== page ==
Can I Disinherit My Spouse?

If you’re reading this, you’re probably wondering: “Is it possible for me to write my spouse out of my will, or can I somehow disinherit them?” This is not an unusual question, especially in Newport Beach and parts of South Orange County where it’s not uncommon for both spouses to bring a significant amount of assets into their marriage.

Can you write your spouse out of your will? No, not exactly. Spouses are treated very different than biological and adopted children due to California’s community property laws. Unlike children, you can’t specifically exclude a husband or wife in a will or trust. What does the state’s community property laws have to do with it?

California’s Community Property Law

California is one of a handful of states that follows the “community property” model of distribution in divorces. Under the state’s community property law, spouses have a 50 percent interest in the community or marital property acquired during the course of the marriage. Meaning, all income and assets acquired during a marriage are owned 50/50 by both spouses, regardless of who earned the money or whose name is on the title.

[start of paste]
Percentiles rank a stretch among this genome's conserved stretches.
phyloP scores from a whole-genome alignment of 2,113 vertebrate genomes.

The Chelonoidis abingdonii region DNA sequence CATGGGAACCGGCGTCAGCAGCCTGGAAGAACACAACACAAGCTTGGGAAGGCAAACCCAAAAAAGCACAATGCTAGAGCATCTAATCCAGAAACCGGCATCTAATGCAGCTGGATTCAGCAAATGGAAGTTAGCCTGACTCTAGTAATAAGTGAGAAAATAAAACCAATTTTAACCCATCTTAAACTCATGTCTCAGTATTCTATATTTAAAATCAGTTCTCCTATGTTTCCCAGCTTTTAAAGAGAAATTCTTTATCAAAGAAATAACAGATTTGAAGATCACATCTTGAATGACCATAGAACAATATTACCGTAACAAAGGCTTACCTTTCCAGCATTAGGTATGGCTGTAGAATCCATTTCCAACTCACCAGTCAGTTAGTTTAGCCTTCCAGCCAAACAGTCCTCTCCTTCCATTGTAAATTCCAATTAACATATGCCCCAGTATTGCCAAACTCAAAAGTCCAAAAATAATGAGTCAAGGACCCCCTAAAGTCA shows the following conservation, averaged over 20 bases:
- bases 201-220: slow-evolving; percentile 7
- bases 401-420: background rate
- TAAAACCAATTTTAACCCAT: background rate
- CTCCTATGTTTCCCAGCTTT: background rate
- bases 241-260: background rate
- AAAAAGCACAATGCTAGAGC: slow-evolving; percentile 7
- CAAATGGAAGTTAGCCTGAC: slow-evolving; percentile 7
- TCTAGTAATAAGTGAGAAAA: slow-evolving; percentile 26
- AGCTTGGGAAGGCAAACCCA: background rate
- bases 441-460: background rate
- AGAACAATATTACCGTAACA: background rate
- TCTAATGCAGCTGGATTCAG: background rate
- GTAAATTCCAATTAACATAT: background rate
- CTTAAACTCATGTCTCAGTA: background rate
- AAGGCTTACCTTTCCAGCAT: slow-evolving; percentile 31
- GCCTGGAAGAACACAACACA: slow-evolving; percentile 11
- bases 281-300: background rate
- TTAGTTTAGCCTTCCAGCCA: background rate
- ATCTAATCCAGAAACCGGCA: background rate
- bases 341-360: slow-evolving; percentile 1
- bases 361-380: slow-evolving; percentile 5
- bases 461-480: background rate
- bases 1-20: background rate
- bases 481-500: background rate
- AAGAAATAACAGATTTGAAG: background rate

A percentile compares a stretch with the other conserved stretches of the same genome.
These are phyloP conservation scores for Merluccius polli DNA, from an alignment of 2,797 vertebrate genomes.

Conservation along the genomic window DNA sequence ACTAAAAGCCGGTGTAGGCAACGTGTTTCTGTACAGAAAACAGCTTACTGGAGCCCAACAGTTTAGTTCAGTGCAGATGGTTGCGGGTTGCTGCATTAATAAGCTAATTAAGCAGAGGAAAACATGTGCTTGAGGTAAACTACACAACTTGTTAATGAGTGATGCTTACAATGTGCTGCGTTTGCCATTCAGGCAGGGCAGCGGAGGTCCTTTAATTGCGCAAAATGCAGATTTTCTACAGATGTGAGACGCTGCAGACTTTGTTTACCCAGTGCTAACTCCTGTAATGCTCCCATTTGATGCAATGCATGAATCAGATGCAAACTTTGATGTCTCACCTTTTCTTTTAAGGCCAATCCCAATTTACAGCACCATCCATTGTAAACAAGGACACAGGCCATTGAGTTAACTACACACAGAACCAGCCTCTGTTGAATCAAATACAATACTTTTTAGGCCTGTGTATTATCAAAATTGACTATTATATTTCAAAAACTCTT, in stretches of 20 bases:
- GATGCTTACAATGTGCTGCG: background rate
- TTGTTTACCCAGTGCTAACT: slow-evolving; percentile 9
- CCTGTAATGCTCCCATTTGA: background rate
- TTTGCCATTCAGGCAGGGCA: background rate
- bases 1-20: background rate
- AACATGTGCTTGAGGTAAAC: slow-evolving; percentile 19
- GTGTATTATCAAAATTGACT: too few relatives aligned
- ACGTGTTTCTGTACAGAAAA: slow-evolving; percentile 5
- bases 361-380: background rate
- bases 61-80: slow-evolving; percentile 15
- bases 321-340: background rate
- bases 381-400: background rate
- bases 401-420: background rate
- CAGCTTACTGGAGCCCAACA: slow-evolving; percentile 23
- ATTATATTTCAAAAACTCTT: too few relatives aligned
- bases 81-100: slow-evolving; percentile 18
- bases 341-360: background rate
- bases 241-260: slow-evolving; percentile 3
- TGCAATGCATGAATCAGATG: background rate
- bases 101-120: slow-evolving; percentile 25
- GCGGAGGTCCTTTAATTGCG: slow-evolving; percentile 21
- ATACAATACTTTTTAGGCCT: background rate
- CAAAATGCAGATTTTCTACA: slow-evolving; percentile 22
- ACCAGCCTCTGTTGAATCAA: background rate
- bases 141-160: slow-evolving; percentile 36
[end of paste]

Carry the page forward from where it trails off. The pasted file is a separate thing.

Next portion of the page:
Because of California’s community property law, you cannot simply disinherit your spouse through a will or revocable living trust. You can however, determine who will get your 50 percent share of the community property. It doesn’t have to be your spouse.

“Is there anything I can do to disinherit my spouse?” Yes, you do have two options – you can disinherit your spouse by executing a prenuptial or postnuptial agreement. Through these agreements, spouses can agree to keep certain assets separate.

For example, if you’re getting married, you can draw up a prenuptial agreement and you and your fiancé can agree to keep all income and assets you each acquire during the marriage separate. This way, they are not subject to division if you get a divorce.

Why Disinherit a Spouse?

There are a few key reasons why people decide to disinherit their spouses. Often, it’s because both spouses are wealthy and the other spouse doesn’t need the money. Another common reason is because a high-net worth individual is going into a second or third marriage and he or she would prefer to see their assets go to their children from a previous relationship, or to a favorite charity.

Related: Dividing Property in a California Divorce

To learn more about disinheriting a spouse in Newport Beach or the surrounding areas, contact Burch, Coulston & Shepard, LLP today.

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